As everyday consumers, it’s evident that technology and digital tools have become ubiquitous in all aspects of our lives, but, for higher education institutions, these tools and capabilities can be ineffective or risky when they are not integrated into the full student life-cycle in meaningful ways. It is common that the recruiting systems (typically CRM systems like SalesForce) have a very modern and seamless experience for the prospect; however, when a prospect becomes an accepted student, they typically move from a modern sales experience to an older, less advanced experience like the student information system and the teaching and learning system. This drop-off in experience causes major dissatisfaction and frustration with the newest of students.

In many cases, this digital experience is starting to cause major business challenges with recruiting and retention. Too often, the internal conclusion for this negative prospect-to-student experience is wrongly placed on the technology, the IT staff, or, in some cases, the end-users themselves. However, the root cause is that there are two different departments responsible for recruiting and student experience/on-boarding. The IT staff, in most cases, must service and respond to both requests equally and are not empowered to invest, unify, and prioritize the prospect-to-student digital experience.

“In order to develop a digital culture that allows you to effectively implement your digital channels, there are going to be lots of change projects and lots of IT projects. Universally, companies (institutions) have always been bad at two things: change and IT. This is why organizations really fail at digital.” Building Digital Culture by Daniel Rowles & Thomas Brown 2017 5

The single, most important job of an institution is to prepare its students for the workforce – a workforce that demands digitally-savvy employees who can work with different devices and technologies to engage with customers, partners, colleagues, etc. Leadership is responsible to set this vision for the institution and should see the vision reflected in the digital experience. Just using technology and digital tools is not good enough; the entire institution from faculty to staff to students must be able to seamlessly move from tool to tool, system to system, and in context while driving towards intended results.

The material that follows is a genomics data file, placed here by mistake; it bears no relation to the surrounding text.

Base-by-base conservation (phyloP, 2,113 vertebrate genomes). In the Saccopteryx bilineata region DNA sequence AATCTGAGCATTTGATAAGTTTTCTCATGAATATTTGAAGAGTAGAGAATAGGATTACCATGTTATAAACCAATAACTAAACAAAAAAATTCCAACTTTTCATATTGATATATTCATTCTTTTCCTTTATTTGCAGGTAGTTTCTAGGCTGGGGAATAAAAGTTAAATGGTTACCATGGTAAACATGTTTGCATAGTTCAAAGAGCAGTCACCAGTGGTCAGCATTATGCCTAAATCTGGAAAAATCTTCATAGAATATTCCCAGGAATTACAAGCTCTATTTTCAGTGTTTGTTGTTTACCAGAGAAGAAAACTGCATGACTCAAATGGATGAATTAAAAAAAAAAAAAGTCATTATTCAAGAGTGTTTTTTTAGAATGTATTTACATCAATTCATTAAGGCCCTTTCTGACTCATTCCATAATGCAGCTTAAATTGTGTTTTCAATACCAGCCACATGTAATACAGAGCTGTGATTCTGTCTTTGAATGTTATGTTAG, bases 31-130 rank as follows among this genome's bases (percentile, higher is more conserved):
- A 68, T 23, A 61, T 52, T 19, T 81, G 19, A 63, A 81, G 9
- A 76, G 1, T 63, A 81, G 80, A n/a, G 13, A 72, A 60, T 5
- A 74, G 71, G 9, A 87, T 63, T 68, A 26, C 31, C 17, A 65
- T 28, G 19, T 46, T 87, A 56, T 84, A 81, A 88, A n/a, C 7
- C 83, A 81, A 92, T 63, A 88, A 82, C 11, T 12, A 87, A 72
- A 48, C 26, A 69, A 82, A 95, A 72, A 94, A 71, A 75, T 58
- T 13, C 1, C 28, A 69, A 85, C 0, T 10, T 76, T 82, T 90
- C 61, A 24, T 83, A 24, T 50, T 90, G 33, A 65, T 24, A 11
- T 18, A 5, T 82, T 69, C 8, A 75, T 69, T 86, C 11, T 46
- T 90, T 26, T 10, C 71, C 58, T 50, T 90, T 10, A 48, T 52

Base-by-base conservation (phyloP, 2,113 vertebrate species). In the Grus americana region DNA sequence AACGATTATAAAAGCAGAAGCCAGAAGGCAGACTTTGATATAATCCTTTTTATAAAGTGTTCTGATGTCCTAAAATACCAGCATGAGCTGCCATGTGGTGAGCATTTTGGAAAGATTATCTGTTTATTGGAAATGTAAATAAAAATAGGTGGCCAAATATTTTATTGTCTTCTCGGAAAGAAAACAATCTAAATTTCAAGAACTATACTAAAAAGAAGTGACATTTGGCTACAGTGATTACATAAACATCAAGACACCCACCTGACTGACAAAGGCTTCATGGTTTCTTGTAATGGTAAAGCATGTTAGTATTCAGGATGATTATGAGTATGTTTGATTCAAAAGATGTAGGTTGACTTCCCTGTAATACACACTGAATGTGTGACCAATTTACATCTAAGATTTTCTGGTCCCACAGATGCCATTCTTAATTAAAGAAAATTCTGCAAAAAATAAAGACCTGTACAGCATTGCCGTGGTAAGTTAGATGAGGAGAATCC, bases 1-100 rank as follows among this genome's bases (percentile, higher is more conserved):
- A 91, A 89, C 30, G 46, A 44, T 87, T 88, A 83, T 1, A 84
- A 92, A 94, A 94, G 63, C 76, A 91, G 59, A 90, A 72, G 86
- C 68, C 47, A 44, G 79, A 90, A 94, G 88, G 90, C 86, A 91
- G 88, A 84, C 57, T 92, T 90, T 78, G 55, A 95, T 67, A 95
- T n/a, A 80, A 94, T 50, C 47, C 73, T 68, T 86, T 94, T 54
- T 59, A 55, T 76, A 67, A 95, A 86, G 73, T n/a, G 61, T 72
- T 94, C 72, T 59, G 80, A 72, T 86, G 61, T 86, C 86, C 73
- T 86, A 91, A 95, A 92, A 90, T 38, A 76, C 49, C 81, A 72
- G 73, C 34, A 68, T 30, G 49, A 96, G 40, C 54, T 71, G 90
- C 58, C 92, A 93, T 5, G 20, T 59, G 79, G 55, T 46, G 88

This seamless experience requires a singular vision, priority and plan – one that is owned by one group; however, for most institutions, silos are pervasive and many business leaders are not willing to take ownership for technology or consider it central to their future plans. As an example, I witness annual department and institutional business plans being drafted with little to no involvement from other executives and technology leadership. This is not a winning formula.  How can institutions say that they are graduating prepared students without considering the digital strategy for their business?

If digital disruption is expected to accelerate, every investment needs to be reviewed through the lens of technology on the impact to user experience, how the data is shared between systems, what integrations are required, what is the impact to the ecosystem6, what is the return on investment, and how does this affect future digital plans, etc. Incorporating technology into every business plan is a necessary step, but the expertise and understanding in answering those questions require a skill-set and experience that other companies and industries are already incorporating into their organizational structure. Without expanding the skill-sets of the leadership team to include digital business leadership and to organize effectively to empower this new role, institutions will continue to have a fragmented digital strategy, and although some things might improve, the institution will continue to struggle in recruiting prospects, retaining students, and energizing alumni in the face of greater competition.

Strategy and Organization

Institutions should consider creating a new role on the senior executive staff and embed it within the business leadership. Someone who understands all parts of the institutional business challenges, requirements, goals, etc. and can focus on aligning those to the most impactful and important technology investments and priorities for the institution. This role reports to the President/CEO and partners with every division/department/school and the CIO/IT department to develop and draft a coherent and unified digital strategy vision, a digital investment plan, and a priority roadmap and development/execution proposal. The CIO’s role is to focus on prioritizing and overseeing technical operations and infrastructure projects across the institution whereas this new role focuses on the future digital state, investments and necessary changes required to deliver a market-leading experience for the business, prospects, students, alumni, and faculty.